Microsoft Groove RIP – Export your Playlist

OK… I’m using Groove. Don’t know why I paid the annual subscription, perhaps I had grand plans to sync up my music lists to a single platform and decided to give it a chance. Oh well… Microsoft just killed it.

Anyways, I’ve been collecting some songs over the past couple of years, and before I forget what they are, I thought I would export the list, only to find out that Groove only supports exporting to Spotify, well I don’t know what music service I’m planning on moving to, but it *might* not be Spotify, so I need to figure out how to export my list now.

I tried getting an Groove Music API, key, but Microsoft shutdown the service, I also tried another online service, but they wanted to charge a monthly fee. I did figure out that I can download my playlist locally to my machine. The files will be DRM protected, but I can use the file names to generate a playlist. How? Powershell to the rescue!

IF you would like to create a list, open up a powershell.exe command prompt and run the following command (Single line):

iwr https://gist.githubusercontent.com/keithga/8c3631beb2064cc33844505d97a76eb7/raw/e8f138929fdc54a9edf4b6ab58c0962f3c0d5a96/Export-GroovePlaylist.ps1 | % Content | IEX | export-csv -NoTypeInformation -path $env:USERPROFILE\desktop\myGrooveList.csv

This command will download the powershell script from GitHub, execute, and export to a file called MyGrooveList.csv on your desktop. ( or replace desktop with downloads, whatever).

artist.PNG

Then you can open the MyGrooveList.csv file in Excel and import later.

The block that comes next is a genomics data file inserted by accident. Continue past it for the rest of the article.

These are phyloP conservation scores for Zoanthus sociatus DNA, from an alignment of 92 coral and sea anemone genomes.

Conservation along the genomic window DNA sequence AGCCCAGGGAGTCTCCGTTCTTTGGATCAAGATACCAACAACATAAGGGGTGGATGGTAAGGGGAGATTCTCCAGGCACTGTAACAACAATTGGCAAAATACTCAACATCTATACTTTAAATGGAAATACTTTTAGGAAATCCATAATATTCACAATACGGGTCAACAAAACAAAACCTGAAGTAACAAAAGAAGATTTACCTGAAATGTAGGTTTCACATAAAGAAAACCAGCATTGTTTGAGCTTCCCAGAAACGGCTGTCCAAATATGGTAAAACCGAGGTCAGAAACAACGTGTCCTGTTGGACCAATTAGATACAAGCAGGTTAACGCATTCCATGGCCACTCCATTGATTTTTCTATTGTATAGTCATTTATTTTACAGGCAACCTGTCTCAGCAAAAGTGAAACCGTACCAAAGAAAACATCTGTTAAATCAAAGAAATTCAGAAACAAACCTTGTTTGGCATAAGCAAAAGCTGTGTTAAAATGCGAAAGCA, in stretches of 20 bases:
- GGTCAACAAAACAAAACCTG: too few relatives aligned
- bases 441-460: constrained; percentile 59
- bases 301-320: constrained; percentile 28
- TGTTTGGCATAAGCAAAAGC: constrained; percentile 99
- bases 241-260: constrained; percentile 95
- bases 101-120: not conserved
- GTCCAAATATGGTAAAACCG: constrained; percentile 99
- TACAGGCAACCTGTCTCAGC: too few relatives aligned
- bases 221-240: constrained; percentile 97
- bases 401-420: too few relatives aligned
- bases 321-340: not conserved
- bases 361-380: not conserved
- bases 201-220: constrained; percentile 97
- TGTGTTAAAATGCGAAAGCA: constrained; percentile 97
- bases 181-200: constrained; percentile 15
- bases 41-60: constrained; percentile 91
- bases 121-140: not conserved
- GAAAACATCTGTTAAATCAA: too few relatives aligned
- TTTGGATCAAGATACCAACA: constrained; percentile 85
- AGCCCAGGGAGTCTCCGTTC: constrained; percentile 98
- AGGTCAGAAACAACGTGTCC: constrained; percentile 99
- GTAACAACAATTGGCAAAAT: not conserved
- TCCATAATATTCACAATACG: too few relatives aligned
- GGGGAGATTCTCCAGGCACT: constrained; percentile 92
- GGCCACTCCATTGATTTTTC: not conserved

Here is the full script:

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Download Ignite 2017 videos locally

Thanks to Michel de Rooij on TechNet gallery for posting this slick script where you can download TechNet content locally to your machine.

https://gallery.technet.microsoft.com/Ignite-2016-Slidedeck-and-296df316

I wanted to select which videos to download, and wrote this powershell script to use out-gridview to download content. It calls the script above.

Usage:

You can run the command directly from powershell, just cut and paste this command:

iwr https://gist.githubusercontent.com/keithga/cb124fa3d2f96ac58470831c52d359a7/raw/8040ddaf971a27f0b35fd4b5e9c131048d29e8a5/get-Ignite2017Content.ps1 | % Content | Iex 

Comments:

  • Will download and cache the content locally so you can re-run the script repeatedly without having to wait to parse the website.
  • Will then display all the sessions in the PowerShell Out-GridView. Out-gridview is powerful.

  • Then will ask If you want to save the list to a *.html file for online viewing later.
  • Will also ask if you want to save the offline content to a local file.

The script:

 

Update CustomSettings.ini file remotely!

Got on a discussion this week with someone how to use PowerShell to update an MDT CustomSettings.ini file over the network. Well a *lot* of CS.ini files.. 🙂

My manager is the Global Ops Manager and now he is asking me to find a way to run [update of customsettings.ini] on about 50 servers worldwide so the other MDT admins don’t have to log onto each server just to add one line.

The example given was to update the AdminPassword in CS.ini. I hope this company is following best practices, and disabling the local Administrator account and/or changing the Password once joined to the domain or connected to SCCM.

Anywho, INI files are a tad bit difficult to modify in Powershell because there are no native PowerShell or .NET functions to perform the action. So instead we need to do some ugly Pinvoke calls to the appropriate Win32 API.

-k